It seems as though the theme of this holiday season has been "let's make a deal." Everyone has a coupon and an eye on getting the most bang for her buck.
The Playhouse Theatre is offering a deal of its own, a sort of two-for-one special with its production of Joe Landry's It's a Wonderful Life: A Live Radio Play.
Courtneay Sanders, the company's managing director and the play's co-director, said the show is a "play within a play."
Landry has adapted Frank Capra's classic holiday tale (which was based on a short story by Philip Van Doren Stern, The Greatest Gift) into a 1940s radio play performed in front of a live audience.
Six actors portray more than 60 characters and provide all of the sound effects.
While most know the gist of It's a Wonderful Life (George Bailey contemplates suicide one Christmas Eve but is saved by a second-class angel looking to earn his wings), Landry left few instructions regarding the portrayal of the characters he created to perform the play on WBFR.
All Landry provides is the lines of Capra's script and suggestions for how to create the needed sound effects.
Sanders said the players of Playhouse spent three weeks developing those characters and creating a side story for the actors presenting It's a Wonderful Life, providing the radio play's audience with a play within a play.
Still a new company, Playhouse, in choosing its second-season repertoire, aimed to show off its range by choosing plays with vastly different tones (its last show was Rebecca Gilman's thriller, "Boy Gets Girl").
Its founders, Sanders and artistic director Chris Crawford (who co-directs this play), chose It's a Wonderful Life: A live Radio Play to perform at Christmas time partly because they found it charming and partly because they hadn't seen it performed in Tulsa before.
"We wanted to do something fresh and original," Sanders said.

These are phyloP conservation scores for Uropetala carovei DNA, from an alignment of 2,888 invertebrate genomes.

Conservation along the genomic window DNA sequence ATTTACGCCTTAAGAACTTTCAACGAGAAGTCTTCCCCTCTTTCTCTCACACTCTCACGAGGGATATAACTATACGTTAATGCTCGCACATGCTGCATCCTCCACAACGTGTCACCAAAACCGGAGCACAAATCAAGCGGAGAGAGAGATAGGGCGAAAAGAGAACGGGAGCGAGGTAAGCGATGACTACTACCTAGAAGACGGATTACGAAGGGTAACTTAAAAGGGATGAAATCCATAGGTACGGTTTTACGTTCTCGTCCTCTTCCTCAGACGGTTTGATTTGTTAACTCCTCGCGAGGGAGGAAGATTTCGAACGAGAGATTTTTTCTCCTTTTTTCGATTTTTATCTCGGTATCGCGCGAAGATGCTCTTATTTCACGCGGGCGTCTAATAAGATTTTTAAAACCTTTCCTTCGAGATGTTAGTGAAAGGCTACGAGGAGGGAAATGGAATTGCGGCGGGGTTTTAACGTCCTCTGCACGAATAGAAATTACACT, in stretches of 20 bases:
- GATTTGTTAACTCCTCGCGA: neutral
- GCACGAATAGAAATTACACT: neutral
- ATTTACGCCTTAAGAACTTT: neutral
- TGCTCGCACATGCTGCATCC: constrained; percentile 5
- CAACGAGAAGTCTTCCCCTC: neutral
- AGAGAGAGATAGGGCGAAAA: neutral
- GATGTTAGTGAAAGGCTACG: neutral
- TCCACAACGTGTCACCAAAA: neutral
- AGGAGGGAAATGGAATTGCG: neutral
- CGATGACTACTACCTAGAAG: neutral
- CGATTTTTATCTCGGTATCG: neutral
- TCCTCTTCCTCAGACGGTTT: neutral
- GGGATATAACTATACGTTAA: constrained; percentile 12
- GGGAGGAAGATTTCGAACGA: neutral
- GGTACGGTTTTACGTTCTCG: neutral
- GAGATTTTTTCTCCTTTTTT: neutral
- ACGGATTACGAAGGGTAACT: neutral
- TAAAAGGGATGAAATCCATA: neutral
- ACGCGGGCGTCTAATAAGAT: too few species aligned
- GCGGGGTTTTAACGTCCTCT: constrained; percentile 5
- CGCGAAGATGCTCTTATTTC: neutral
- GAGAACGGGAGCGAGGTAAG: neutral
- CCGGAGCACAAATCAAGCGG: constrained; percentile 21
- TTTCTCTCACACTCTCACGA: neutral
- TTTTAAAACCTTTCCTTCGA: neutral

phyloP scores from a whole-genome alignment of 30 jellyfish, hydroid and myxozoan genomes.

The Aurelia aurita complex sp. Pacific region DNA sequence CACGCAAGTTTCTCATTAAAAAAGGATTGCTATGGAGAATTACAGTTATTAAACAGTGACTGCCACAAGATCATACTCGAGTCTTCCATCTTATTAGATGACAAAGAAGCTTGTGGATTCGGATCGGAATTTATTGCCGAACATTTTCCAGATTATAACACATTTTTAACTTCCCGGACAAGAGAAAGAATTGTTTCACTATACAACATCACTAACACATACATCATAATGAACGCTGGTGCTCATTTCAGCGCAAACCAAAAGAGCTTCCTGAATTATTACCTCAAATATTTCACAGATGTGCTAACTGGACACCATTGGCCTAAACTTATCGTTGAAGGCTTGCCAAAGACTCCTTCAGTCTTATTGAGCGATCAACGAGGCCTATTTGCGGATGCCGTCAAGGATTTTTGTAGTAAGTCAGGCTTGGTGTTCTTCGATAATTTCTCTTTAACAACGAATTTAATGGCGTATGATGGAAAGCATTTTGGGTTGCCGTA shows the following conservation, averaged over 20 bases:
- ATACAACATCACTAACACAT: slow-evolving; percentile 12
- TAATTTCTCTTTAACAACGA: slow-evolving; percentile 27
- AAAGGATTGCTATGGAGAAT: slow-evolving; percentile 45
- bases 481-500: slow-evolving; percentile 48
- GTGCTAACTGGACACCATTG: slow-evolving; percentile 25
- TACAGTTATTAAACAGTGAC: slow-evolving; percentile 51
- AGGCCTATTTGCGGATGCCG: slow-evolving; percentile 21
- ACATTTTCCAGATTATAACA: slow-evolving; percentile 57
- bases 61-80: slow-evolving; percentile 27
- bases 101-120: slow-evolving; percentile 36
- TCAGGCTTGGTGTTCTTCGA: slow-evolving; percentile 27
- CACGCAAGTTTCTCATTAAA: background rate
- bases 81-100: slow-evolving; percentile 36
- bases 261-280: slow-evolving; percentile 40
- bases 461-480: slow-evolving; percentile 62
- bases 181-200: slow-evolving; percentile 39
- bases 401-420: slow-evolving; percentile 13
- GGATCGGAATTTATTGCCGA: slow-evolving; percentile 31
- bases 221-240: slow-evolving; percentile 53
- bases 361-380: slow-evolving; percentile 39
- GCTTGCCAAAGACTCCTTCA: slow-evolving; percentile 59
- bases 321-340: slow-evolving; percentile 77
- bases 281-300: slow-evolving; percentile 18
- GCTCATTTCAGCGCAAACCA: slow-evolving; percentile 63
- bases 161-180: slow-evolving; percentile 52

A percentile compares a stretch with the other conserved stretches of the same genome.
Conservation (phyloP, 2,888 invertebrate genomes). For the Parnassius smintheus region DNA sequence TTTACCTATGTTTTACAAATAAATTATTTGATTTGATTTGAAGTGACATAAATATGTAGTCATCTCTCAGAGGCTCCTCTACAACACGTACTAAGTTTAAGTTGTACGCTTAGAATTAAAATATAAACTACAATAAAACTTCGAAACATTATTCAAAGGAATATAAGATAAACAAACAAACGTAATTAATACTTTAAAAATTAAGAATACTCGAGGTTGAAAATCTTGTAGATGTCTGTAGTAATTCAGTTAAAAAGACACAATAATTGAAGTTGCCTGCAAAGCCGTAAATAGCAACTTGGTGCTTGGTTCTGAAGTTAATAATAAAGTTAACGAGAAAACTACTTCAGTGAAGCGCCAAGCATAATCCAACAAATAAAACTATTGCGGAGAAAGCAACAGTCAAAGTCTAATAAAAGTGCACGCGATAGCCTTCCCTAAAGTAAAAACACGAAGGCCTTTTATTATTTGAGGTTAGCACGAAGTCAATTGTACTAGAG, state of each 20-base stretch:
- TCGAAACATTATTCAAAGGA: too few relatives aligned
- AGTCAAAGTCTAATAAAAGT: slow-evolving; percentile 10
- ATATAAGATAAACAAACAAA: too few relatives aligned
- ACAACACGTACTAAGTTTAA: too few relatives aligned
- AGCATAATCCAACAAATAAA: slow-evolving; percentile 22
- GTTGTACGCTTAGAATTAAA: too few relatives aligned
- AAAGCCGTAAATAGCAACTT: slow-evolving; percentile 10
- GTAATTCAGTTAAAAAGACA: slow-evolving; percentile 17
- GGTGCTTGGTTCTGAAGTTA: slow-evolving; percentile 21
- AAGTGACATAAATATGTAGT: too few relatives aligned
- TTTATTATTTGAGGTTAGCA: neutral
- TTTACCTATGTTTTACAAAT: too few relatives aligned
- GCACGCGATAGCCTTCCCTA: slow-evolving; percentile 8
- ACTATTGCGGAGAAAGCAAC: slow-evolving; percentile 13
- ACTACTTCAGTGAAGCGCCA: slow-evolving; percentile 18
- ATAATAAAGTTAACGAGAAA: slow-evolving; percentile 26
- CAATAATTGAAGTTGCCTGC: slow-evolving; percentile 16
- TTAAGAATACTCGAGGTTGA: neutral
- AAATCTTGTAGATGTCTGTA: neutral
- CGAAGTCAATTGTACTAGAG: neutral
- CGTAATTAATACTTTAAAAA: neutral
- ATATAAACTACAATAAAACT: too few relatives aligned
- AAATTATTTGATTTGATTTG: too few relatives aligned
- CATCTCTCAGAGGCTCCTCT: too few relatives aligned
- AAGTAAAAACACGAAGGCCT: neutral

"Playhouse is about transporting people to different worlds," she said. "We really wanted to transport people to a 1940s radio station."
Which is why, rather than perform the play as a sort of reader's theatre, the company worked to develop the characters, and the relationships between those characters, performing the play on air in 1945.
"The audience gets to see us interact with each other when we're not on the microphone," Sanders said.
The audience also gets to see -- and hear -- lines flubbed when pages go missing, crashing noises when it's meant to be quiet and other mishaps normally disguised from the viewer by a big, black curtain.
Sanders said this character development was one of the more fun aspects of rehearsing the play.
Audience members will also get to see actors move into one character from another, oftentimes changing their posture accordingly.
"Because everything happens vocally, there are no scene changes," Sanders said. "The audience really has to use their imagination."
Playhouse's version of the play caught the playwright's attention, and although scheduling conflicts will prevent him from seeing the play, which opened on Tuesday, Sanders said he sent members of his family to watch it and requested a copy of the CD recording and photos of the actors performing it.
Todd Cunningham, president of GarageMedia, Playhouse's public relations firm, arranged for Tulsa's public radio station, KWGS 89.5, to record Tuesday's performance, which will be aired on the station on Thursday, Dec. 17 at 8pm.
Although the actors enjoyed developing their characters, Sanders said, when they found themselves getting too caught up in their side story, they pulled back, reminding themselves that the point of the play is to capture and portray the theme of It's a Wonderful Life.
"That's the whole point," Sanders said.
It's a Wonderful Life: A Live Radio Play plays Dec. 17-20 at 8pm and Dec. 19 and 20 at 2pm in the Tulsa Performing Arts Center's Charles E. Norman Theatre, 110 E. 2nd St. Tickets are $25 at www.tulsapac.com or 596-7111.
On the Block
The Art Directors Club of Tulsa announced a call to artists for its Jan. 28 "Block Party" in downtown Tulsa. The ADCT has invited local artists to create an object of art from a four-by-four inch cube of wood.
Forty-one blocks of wood, representing ADCT's 41st anniversary, will be distributed.
The finished pieces will be on display at the "Block Party" and sold for $41 each. Proceeds from the event benefit scholarships given by ADCT to art students.
For more information about the "Block Party," and to participate, contact Evan Taylor at 693-8932 or email@example.com.
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